Clusterin linked to both cardiac and metabolic diseases

The protein clusterin has been linked to different cardiometabolic syndrome risks, with researchers asking whether it could be a therapeutic target…


Scientists have linked the protein clusterin to a number of different cardiometabolic syndrome risks, by identifying its actions in the liver.

Researchers at The Ohio State University College of Medicine, Houston Methodist Research Institute and Houston Methodist Cancer Center spent nearly a decade studying this process.

Cardiometabolic syndrome (CMS) is a combination of various metabolic dysfunctions that are categorised as impaired glucose tolerance, insulin resistance, hypertension, dyslipidemia and central adiposity. These risks are enhanced for those who smoke or are physically inactive.

The extracellular matrix protein clusterin is overproduced from the fat cells of obese patients, and is strongly linked to type 2 diabetes, cardiovascular disease, mortality, high blood pressure and fatty liver disease.

The research team performed gene expression correlation analysis and blood measurements in 54 obese and 18 lean patients that were due to undergo elective surgery. The team also analysed human cell cultures, and mice that were prone to develop obesity-associated complications.

“Our goal was to discover new factors produced by the cells in fat tissue that have an impact on cardiometabolic disease. In particular, we wanted to identify those important to maintaining the framework of fat tissue, called the extracellular matrix, which becomes dysfunctional in obesity,” said first author Dr David Bradley, Assistant Professor in the Division of Endocrinology, Diabetes and Metabolism at The Ohio State University Wexner Medical Center and a member of Ohio State’s Diabetes and Metabolism Research Center.

CMS affects around 25 percent of the world’s population, and is recognised by the American Society of Endocrinology and the World Health Organization as a disease entity. Individuals affected by CMS are three times more likely to have a stroke or heart attack and two times more likely to die from coronary heart disease, than those who are not affected.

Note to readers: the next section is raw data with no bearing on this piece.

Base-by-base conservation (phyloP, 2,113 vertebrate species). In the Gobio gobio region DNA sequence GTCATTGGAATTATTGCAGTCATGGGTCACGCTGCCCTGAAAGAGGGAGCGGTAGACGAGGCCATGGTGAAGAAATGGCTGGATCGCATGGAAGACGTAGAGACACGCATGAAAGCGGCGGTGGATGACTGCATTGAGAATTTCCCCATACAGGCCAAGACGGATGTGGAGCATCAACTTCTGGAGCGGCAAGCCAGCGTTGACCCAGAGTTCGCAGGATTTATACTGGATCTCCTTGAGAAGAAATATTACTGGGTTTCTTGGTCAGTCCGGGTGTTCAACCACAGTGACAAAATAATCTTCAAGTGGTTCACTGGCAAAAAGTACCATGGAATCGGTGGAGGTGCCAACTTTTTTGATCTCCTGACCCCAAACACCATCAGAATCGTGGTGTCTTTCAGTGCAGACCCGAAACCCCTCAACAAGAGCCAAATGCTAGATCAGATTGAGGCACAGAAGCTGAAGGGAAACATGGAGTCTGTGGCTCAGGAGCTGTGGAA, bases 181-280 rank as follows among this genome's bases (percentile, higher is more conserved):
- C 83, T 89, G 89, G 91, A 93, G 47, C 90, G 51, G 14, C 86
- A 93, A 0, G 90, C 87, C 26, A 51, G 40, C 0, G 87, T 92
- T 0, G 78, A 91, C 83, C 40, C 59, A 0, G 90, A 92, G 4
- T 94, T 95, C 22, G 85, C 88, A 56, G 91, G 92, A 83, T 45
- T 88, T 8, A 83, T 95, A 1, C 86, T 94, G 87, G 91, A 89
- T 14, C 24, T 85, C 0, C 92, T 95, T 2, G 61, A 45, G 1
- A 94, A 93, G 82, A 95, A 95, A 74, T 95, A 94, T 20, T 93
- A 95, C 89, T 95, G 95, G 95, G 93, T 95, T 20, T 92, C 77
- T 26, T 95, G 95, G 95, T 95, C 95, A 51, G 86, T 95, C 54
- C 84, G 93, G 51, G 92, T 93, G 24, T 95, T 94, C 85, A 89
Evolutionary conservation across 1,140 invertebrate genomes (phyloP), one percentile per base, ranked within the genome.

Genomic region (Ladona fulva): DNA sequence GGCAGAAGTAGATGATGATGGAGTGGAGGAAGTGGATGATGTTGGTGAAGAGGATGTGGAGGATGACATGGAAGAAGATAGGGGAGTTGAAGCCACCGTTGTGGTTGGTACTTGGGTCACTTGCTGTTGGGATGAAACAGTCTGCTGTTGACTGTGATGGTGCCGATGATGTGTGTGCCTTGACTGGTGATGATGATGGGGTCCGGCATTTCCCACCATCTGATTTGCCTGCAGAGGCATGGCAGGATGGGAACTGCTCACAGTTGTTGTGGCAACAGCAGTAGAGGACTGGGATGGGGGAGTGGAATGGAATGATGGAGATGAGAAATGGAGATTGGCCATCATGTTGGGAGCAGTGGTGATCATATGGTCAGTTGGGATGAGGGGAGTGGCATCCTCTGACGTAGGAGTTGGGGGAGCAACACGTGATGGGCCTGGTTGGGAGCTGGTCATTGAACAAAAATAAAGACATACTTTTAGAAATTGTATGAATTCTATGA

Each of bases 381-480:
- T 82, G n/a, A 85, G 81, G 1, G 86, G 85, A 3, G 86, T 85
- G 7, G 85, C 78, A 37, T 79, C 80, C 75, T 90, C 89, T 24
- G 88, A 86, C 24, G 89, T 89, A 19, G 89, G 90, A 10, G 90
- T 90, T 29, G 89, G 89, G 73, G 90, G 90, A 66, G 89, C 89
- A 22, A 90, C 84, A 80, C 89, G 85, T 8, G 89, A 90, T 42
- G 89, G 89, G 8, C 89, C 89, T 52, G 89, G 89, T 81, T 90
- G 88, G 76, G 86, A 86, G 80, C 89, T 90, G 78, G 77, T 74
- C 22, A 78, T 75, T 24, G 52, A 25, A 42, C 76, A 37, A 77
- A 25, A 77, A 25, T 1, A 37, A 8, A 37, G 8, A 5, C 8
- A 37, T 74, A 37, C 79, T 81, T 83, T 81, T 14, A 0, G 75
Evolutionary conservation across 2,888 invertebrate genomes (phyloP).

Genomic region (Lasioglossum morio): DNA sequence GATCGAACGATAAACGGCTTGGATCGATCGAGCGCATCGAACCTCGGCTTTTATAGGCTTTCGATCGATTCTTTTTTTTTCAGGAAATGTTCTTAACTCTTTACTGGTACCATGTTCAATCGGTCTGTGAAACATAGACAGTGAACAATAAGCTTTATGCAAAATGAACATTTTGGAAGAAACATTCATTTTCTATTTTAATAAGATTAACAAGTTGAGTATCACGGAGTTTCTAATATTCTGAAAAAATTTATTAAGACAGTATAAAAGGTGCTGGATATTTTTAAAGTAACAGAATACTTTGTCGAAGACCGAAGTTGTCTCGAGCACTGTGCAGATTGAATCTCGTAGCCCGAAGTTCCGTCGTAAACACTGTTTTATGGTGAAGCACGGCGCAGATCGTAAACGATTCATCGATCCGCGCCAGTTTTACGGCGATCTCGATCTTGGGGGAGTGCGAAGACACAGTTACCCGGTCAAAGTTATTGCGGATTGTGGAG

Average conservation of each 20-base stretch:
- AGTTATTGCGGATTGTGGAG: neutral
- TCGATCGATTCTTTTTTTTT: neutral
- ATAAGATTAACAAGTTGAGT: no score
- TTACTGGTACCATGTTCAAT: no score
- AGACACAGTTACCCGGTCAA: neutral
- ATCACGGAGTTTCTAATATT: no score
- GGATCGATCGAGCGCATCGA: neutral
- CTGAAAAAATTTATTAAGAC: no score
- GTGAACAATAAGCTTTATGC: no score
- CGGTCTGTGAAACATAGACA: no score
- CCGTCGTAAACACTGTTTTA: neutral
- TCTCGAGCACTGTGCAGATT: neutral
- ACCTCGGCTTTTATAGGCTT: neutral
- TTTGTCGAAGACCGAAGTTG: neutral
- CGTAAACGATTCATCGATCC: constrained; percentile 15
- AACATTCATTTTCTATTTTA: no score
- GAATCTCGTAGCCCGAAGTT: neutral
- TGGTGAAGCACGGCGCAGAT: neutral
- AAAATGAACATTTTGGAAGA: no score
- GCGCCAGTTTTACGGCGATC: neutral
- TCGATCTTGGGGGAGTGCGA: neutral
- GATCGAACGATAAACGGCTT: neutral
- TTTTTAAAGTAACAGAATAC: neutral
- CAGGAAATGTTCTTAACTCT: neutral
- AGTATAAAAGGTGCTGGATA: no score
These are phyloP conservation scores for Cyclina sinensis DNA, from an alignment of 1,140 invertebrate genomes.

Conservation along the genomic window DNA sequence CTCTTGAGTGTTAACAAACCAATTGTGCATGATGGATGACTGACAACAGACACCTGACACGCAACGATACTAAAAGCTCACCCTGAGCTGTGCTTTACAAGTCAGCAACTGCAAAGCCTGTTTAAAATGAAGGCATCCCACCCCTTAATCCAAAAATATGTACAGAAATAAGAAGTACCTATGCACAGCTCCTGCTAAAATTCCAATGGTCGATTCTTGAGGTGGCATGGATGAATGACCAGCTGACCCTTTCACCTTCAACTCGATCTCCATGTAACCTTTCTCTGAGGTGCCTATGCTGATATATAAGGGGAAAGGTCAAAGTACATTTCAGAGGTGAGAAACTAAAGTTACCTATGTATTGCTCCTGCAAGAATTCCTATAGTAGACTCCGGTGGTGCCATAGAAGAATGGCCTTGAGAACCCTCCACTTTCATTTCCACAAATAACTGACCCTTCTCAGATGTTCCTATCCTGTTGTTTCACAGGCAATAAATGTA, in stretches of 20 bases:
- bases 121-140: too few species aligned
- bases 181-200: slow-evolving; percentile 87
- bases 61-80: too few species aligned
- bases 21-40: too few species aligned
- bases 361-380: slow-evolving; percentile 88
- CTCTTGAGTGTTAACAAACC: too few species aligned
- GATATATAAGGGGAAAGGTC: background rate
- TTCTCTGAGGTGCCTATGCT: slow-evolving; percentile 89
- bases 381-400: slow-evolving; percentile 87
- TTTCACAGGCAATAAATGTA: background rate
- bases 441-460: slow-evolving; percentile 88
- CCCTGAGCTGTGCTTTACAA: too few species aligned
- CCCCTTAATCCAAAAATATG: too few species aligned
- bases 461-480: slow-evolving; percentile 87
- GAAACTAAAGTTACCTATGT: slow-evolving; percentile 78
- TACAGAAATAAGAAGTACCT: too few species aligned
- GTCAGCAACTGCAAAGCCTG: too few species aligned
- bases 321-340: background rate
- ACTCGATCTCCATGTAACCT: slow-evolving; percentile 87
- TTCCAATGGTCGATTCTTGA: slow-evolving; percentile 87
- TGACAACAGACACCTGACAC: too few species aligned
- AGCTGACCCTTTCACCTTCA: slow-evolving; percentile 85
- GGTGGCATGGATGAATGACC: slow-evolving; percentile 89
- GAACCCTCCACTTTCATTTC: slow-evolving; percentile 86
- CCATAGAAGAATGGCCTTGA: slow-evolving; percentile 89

“This collaborative research is shedding new light on the importance of clusterin on ‘cardiometabolic syndrome’, which may eventually lead to developing new treatments for this life-threatening combination of diabetes, high blood pressure and obesity,” said Dr Craig Kent, Dean of the Ohio State College of Medicine. “Previously this protein clusterin has been mostly studied for its role in neurodegenerative diseases such as Alzheimer’s but it now appears to have a broader role in human physiology and disease.”

“This study shows the hypothesis generation power of emerging systems biology approaches in discovering novel targets and mechanisms on complex diseases such as CMS. The clusterin protein is a key component of the extracellular matrix, so this work opens up a new vista to understand the role of clusterin in inter-cellular crosstalk of tissue microenvironments of various diseases, including diabetes, cancer and neurodegeneration,” said the co-corresponding author, Dr Stephen Wong, Professor and Chair of the Department of Systems Medicine and Bioengineering at Houston Methodist.

“A critical issue has been to identify a unifying mechanism for components of cardiometabolic syndrome, ” said lead researcher Dr Willa Hsueh, Director of the Diabetes and Metabolism Research Center and Professor of Medicine in the Division of Endocrinology, Diabetes, and Metabolism at Ohio State’s Wexner Medical Center.

“Fat cells increase clusterin production as they enlarge in obesity. Clusterin may be a biomarker of disease, as well as a therapeutic target to potentially prevent this disease.”

The research team mentioned how further research involving mouse models is necessary in order to learn more about the impact of clusterin on each of the CMS components. The team also look to identify whether administrating clusterin-inhibiting antibodies inhibits CMS.

The study was published in the journal Diabetes Care.